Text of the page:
Partly cloudy, very humid. mid eighties on the mountain, nineties at the fee station. One of those days that when the air got saturated with humidity as evening grew cooler.
Got to the fee station about 10 minutes before it closed. I had done some sightseeing on the way out by using some of Virginia's back country roads. I plan on taking the roads less traveled to get to Old Rag more often in the future in order to get a better feel for the countryside between Woodbridge and Old Rag.
Relatively quiet day. Seemed like about 150 cars in the lower lot. In the upper lot I met a hiker coming down the fire road who had started early in the morning and had already done (if memory serves Stony Man and Robertson). His plan was to finish with the Old Rag circuit for a total of 17 miles and over 5,000 feet of vertical. Since he was already a little spent he decided to stay with me. Of course I hike extremely slowly with lots of breaks since my main goal is to reach the summit around the end of the day. My goal is to maximize the amount of time I spend on the mountain. Being a NASA contractor and a good conversationalist my impromtu hiking partner was great company.
I did not have to pick up much liter. I had to break up a fire ring for the second weekend in a row. No medicals and the typical advise was dispensed.
The Wily Old Rag Dogs Got Loose And Went Walk About
I and the fee station rangers had a warning that all three Old Rag dogs who live at home down near the lower lot had gotten loose. The dogs were a popular discussion topic with hiking groups on the mountain this day. Hikers are often concerned for the dogs welfare. The dogs sometimes compound this since they have learned that looking tired, hungry, and thirsty elicits treats. One group was bringing one of the dogs down on a make shift lead. He had a sore on his flank which his owner had warned me about. His owner is treating this with iodine. The hiking group was very concerned but relieved to learn the whole story and to know that they could let him go once they reached the parking lot. Daisy was hanging out under a bunch of rocks just before the rock scramble. As we approached her she barked and growled very loudly. I know she is shy and I bet someone had thought they needed to try and pick her up over some of the rocks. From my encounters with her having anyone try to grab her while she was cornered in the rocks would have greatly agitated her. She let me coax her out from under the rocks to within about five feet of me and at which point she lay down but she would not let me get any closer. She appeared fine. I have never figured out how the dogs get down from some of the trickier places I have seen them get to but they always seem to get down with or without help.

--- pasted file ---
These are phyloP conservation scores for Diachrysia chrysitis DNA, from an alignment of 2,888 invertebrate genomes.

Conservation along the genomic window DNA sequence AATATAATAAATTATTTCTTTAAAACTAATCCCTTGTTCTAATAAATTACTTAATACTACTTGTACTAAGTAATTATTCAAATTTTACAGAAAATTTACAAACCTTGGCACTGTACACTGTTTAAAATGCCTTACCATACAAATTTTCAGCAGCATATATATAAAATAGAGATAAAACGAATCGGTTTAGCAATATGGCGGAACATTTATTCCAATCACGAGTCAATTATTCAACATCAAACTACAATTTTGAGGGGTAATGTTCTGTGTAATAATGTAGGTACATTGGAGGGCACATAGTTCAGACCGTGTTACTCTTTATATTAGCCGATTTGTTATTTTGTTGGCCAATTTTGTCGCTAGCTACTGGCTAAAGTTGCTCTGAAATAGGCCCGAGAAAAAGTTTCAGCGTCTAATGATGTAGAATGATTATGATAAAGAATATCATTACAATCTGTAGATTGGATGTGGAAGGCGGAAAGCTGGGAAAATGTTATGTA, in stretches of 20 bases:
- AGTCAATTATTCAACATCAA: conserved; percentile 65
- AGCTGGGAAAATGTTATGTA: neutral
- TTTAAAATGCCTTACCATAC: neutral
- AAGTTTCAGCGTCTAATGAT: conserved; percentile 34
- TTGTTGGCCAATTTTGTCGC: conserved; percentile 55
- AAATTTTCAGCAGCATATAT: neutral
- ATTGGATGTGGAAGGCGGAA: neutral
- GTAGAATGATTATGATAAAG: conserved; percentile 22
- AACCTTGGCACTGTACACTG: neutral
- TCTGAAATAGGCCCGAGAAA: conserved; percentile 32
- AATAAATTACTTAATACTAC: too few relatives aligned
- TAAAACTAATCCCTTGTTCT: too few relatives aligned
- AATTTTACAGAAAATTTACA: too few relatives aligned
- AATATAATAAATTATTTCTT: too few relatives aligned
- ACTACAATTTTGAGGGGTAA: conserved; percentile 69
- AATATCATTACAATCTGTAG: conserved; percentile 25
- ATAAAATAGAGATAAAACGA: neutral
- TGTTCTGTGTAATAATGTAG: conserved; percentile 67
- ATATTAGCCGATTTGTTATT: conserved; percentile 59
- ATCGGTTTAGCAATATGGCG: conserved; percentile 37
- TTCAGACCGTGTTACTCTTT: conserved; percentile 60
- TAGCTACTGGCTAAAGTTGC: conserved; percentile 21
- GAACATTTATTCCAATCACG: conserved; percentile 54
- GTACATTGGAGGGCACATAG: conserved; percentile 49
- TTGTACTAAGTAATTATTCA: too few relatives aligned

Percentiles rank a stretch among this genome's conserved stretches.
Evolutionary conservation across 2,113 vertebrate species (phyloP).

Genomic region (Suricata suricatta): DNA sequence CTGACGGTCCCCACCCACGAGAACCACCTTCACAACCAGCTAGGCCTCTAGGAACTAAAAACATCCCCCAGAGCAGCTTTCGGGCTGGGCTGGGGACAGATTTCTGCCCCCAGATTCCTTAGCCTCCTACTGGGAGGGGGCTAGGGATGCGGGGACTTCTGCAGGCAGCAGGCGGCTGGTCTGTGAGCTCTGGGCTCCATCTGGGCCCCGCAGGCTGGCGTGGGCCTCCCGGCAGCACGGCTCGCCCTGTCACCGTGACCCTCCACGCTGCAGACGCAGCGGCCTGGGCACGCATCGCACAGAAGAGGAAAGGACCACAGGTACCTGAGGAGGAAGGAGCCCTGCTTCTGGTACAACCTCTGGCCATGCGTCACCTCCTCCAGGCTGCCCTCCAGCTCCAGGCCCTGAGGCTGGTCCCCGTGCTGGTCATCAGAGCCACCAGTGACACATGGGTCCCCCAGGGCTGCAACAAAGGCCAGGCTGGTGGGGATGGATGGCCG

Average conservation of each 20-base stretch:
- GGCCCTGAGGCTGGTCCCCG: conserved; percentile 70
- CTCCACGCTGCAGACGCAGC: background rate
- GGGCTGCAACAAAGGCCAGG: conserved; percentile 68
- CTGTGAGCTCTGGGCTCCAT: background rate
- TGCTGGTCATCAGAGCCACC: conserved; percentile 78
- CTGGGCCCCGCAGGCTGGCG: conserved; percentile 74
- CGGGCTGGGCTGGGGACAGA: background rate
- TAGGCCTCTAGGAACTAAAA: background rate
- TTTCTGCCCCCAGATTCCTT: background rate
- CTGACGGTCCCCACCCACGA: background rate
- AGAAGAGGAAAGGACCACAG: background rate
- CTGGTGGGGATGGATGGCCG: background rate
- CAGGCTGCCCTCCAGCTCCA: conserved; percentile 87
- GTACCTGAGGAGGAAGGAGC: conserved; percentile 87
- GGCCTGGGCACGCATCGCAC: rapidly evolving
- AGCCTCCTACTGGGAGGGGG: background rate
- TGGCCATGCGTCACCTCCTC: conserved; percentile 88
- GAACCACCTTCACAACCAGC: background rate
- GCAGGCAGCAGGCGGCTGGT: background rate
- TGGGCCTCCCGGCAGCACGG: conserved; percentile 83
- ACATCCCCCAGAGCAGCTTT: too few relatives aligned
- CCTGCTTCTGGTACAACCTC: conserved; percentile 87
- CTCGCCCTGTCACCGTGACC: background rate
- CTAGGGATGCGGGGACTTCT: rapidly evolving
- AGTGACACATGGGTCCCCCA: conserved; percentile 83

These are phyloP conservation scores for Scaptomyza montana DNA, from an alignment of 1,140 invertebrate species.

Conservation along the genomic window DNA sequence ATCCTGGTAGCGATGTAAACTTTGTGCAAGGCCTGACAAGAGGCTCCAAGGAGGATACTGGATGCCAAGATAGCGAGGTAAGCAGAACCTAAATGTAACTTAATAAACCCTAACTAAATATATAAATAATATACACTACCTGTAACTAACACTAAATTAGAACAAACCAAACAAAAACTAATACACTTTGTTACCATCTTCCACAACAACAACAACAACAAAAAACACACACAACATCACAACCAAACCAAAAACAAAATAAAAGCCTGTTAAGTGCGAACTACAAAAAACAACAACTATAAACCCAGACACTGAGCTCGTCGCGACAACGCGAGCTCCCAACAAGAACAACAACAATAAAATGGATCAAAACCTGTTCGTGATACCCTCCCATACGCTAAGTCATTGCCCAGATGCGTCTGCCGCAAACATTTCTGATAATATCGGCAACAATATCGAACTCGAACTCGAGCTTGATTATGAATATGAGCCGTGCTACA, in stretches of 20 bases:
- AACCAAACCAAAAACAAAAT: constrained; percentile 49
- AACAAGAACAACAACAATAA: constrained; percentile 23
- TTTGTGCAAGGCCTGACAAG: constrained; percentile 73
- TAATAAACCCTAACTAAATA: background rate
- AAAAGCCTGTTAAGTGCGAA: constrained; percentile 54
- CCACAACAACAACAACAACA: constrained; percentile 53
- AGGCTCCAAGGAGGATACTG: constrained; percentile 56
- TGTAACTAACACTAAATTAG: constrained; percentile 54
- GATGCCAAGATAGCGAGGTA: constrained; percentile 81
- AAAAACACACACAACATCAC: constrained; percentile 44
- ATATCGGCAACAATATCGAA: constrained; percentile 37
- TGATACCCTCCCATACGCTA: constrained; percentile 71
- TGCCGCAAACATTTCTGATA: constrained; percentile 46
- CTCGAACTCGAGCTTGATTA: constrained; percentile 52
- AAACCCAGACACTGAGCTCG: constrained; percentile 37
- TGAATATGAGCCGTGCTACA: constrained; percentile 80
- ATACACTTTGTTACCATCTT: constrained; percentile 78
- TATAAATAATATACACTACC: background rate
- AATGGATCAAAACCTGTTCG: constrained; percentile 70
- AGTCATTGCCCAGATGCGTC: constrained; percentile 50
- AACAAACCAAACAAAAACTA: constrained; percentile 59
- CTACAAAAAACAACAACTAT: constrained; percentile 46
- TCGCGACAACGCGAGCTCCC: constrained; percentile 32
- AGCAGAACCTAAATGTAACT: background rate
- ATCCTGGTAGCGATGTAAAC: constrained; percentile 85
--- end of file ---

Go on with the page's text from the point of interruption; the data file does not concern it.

No medicals or separated parties. No rock climbers seen.
Photos offer higher resolution if double clicked.
My climbing companion for most the day.
Looking down the Ridge Trail from the Summit. (stitched from four shots)
Looking West from the summit. (stitched from three shots)